I purchased three ski packages from them (two kid's packages and one women's package) and am pleased with the service and the ski packages themselves. Prior to purchasing the skis I wrote a message asking for advice on one of which package to get for one of my kids, and I was given a quick and helpful reply. The ski packages arrived quickly and were ex-rental equipment from a large ski resort in California. Everything was well worn but functionally totally fine and not very old (the bindings are still indemnified), and were what I expected for the price. The only thing I wish was that it was easier to exchange boots or that there were a way for people who are local to Galactic Sports to try to them on before purchasing - my wife is thinking that she should have gotten a larger size (she has wide feed) but the shipping and restocking fees are prohibitive.


Tired of leasing or renting your kid's skis every season? Hate the idea of buying new gear just so your little one can grow out of it before next season? Well we have a solution! Our USED KIDS SKIS offer the best alternative to renting, and at a price often cheaper than a seasonal lease. We offer the best deals on high quality used kids skis, with options to fit any budget and skier.


Regardless of your skis' age, make sure you're storing them correctly in the off-season to avoid unnecessary wear and tear. And it's always a great idea to bring them in for a tune-up at the beginning of each season. That way, a technician can confirm that your bindings are still safe to use, and make sure everything else is in working order, and adjusted to your current size and ability.


Hi Dean!Are the bindings super old? No longer safe to use? Sometimes bindings will last longer than skis, but I'm guessing these are outdated, unsafe bindings we're talking about.It's a little more challenging to repurpose ski bindings, but I've seen some interesting things. Toe pieces can make good door or cabinet handles, especially for a waxing shed, ski condo, etc. I've actually also seen bindings repurposed into ski boot racks, which I thought was kind of cool. Toe pieces can also make for good coat racks, bottle openers, etc. Depending on the type of binding there is a good chance you could bring it to a metal dealer as most older bindings are made from mostly metal.SE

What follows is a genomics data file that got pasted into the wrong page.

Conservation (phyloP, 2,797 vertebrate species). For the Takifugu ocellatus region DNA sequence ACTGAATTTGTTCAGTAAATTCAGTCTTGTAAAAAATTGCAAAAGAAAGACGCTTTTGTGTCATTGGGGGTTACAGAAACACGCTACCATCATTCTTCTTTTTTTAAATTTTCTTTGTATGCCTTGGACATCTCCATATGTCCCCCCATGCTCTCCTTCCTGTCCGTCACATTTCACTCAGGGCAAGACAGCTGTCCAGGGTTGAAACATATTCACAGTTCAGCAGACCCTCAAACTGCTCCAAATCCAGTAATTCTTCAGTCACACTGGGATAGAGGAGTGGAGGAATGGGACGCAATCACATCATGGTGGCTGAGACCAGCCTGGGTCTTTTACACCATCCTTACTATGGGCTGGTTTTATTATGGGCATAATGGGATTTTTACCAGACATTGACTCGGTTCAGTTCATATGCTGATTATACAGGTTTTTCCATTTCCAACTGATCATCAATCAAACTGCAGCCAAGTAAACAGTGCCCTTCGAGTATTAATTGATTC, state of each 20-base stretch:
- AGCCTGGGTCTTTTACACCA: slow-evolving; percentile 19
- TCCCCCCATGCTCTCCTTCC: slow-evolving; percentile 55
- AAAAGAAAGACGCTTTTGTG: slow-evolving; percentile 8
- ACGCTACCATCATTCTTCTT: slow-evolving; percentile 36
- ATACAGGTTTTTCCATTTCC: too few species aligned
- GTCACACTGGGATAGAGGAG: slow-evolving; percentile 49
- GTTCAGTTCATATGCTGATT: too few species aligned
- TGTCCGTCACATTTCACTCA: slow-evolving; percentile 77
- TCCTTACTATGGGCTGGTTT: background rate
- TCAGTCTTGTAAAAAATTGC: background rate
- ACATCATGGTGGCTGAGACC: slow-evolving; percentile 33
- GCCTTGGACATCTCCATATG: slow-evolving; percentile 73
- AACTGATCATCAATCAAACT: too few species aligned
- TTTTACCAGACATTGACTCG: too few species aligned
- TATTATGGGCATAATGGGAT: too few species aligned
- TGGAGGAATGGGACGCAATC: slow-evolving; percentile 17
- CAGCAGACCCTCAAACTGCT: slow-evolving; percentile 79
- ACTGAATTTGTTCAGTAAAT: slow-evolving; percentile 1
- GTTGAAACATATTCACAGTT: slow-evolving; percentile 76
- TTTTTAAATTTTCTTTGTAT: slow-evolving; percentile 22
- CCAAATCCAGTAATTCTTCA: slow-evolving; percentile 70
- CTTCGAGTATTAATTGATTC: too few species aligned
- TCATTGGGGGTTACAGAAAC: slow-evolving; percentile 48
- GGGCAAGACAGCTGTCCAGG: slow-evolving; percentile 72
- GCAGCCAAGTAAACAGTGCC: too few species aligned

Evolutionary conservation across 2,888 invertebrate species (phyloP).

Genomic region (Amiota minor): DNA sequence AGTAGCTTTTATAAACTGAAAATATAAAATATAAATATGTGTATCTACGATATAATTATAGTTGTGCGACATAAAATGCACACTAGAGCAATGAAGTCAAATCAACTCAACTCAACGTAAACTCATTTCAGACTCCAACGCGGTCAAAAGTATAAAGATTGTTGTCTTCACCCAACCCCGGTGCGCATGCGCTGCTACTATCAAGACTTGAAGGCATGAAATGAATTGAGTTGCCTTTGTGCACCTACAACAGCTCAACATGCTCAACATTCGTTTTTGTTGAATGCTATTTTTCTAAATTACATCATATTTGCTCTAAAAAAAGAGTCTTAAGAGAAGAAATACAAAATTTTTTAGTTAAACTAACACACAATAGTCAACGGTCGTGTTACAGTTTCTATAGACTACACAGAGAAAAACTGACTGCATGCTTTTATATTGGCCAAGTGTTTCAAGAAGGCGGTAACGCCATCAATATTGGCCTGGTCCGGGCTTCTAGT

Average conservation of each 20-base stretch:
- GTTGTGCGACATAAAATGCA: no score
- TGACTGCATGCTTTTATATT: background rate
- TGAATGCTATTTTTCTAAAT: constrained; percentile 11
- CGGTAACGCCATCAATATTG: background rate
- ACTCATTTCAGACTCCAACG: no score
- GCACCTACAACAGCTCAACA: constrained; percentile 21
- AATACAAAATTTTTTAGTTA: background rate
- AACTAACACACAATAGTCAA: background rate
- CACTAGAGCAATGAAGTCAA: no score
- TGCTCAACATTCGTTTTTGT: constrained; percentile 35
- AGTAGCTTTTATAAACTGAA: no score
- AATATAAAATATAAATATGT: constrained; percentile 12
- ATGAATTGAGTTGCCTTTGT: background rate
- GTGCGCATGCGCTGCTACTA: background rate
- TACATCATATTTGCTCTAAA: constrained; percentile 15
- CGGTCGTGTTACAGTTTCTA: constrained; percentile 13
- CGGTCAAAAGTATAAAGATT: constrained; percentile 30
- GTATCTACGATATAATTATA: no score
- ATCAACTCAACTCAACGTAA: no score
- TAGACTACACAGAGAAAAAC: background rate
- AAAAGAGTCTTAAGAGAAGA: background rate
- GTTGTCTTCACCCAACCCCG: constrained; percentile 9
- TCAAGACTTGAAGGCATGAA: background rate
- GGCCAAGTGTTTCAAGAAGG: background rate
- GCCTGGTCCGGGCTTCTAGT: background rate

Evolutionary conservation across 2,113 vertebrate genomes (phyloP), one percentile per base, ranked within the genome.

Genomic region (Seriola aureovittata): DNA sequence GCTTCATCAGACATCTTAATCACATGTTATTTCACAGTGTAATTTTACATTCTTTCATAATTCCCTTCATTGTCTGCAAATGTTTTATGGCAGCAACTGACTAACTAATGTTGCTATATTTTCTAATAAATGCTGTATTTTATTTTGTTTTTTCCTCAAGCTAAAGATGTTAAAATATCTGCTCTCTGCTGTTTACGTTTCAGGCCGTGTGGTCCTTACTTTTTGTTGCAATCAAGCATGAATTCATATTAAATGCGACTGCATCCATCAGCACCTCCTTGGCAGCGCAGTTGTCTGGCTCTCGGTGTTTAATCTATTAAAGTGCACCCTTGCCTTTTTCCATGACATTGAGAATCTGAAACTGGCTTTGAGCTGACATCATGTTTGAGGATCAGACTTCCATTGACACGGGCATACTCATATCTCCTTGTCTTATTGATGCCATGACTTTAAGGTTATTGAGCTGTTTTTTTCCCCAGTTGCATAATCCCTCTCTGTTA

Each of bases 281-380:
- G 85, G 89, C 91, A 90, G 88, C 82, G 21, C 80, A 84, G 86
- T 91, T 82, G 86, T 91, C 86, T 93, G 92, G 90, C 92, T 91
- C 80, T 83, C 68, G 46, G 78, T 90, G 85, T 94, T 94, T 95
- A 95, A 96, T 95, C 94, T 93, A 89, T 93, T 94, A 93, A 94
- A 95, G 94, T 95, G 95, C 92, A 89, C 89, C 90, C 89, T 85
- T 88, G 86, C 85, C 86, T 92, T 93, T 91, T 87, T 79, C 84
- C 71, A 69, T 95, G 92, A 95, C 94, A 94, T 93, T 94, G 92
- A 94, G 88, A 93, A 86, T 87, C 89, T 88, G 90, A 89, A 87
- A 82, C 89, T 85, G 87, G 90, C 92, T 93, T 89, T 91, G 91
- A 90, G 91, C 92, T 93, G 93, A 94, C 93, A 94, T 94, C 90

REPLACE: While the average lifespan of skis is between 80-100 days, younger children rarely get this much use on their skis. This makes used skis an option for kids. Trade with friends and visit ski swaps.


Alpine bindings are the most common and traditional style of binding. Primarily used for resort skiing, they hold your boot in place via lips on the toe and heel of your boot sole. Alpine Touring bindings can be split into three categories. First are tech bindings, which use pins to hold your boot in place and are primarily meant to be skied out of bounds, though plenty of people use them in-bounds as well. Second are Hybrid AT bindings, like the Marker Duke PT, Salomon Shift and Cast Freetour, which utilize pins in the toe piece for uphill travel and a traditional toe/heel mechanism for skiing down. Finally, frame bindings are the most economical option and consist of a traditional-style binding with a frame that connects the toe and heel. When traveling uphill, the heel releases from the ski and the toe piece pivots to allow a walking motion. 041b061a72